Additionally, the United States will apparently warn the Russian government as to the potential location of a strike within Syria, further cementing the belief among observers that President Trump is no longer able to operate in the region without the approval of Vladimir Putin. And while President Trump “is thought to be exploring a much larger strike” than that which targeted a Syrian airbase in April of 2017, he warned Russia prior to that apparently unsuccessful attack, as well.

Personally, I find it incredibly troubling that President Trump believed it was appropriate to replace a decorated military official with the warmonger that is John Bolton when both men fought to avoid serving, in the first place. Furthermore, the rapid departure of individuals with immense military and national security experience following the hiring of Bolton as National Security Advisor is extremely troubling when given his history of advocating for interventionist policies and refusal to accept input from a variety of well-respected international organizations.

Moreover, and just as worrisome as the installation of John Bolton in the president’s cabinet, is the deterioration of the United States’ relationship with NATO and, consequently, the European Union as well as nations aligned with the U.S. that are not currently members of either organization. The ongoing fight against ISIS has placed diplomatic allies on the same battlefield as one another and will continue to test the strength of the bonds created during the Marshall Plan. Regardless of the immediate outcome of a strike against Syria, the United States must not worry about “ruffling Russia’s feathers” and, instead, should focus on the promotion of military cooperation with NATO, the United Nations, and our allies throughout the world.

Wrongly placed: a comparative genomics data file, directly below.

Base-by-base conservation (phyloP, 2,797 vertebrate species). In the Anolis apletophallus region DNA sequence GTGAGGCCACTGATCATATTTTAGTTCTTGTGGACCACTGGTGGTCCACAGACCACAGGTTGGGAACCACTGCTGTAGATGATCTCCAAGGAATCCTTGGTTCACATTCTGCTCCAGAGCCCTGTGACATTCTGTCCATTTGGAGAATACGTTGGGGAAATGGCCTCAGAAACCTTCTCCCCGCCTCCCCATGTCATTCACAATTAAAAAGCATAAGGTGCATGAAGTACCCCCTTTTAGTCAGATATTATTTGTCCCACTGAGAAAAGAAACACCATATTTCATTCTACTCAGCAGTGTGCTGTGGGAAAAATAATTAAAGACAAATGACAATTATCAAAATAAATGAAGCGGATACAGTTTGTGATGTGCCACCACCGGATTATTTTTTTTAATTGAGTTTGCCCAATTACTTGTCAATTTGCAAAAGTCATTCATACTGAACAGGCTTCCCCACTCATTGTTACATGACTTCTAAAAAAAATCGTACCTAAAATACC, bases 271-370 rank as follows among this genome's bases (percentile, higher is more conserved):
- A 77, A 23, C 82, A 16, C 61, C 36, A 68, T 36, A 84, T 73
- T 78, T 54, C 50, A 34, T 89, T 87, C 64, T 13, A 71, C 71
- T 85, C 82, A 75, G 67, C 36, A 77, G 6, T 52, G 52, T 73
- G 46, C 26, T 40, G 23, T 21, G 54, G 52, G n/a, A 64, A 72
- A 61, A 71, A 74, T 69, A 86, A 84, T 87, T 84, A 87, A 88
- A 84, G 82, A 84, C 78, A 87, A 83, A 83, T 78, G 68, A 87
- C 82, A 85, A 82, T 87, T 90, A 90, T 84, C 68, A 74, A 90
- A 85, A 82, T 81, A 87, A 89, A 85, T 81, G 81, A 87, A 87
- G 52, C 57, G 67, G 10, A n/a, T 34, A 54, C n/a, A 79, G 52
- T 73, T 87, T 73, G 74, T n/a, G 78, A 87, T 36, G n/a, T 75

Never said when an attack on Syria would take place. Could be very soon or not so soon at all! In any event, the United States, under my Administration, has done a great job of ridding the region of ISIS. Where is our “Thank you America?”” – Pres. Donald J. Trump

Lastly, and perhaps most troublingly, the unknown-unknowns of a Trump-Bolton alliance extend far beyond a military response to Bashar al Assad, let alone Syria. Russia’s annexation of Ukraine has gone relatively unpunished on the global stage. The United States’ previously-positive relationships with several nations have become strained, at best, due to President Trump’s caustic language, questionable timing, and lack of knowledge on numerous subjects. His direction of the American military is as unpredictable as his feelings towards his friends and closest allies. America deserves a better leader than Donald Trump. The world deserves better.

Tanner Kenney is an energy and media professional with a background in journalism and received his M.S. in Global Affairs, Environment & Energy Policy from NYU’s Center for Global Affairs. Recently, Tanner has focused on the advocacy of sustainable development through renewable energy technologies, transportation efficiency, and inclusive public policy.

Photo Credit: Nikkei Asian Review

Please note that opinions expressed in this article are solely those of our contributors, not of Political Insights, which takes no institutional positions.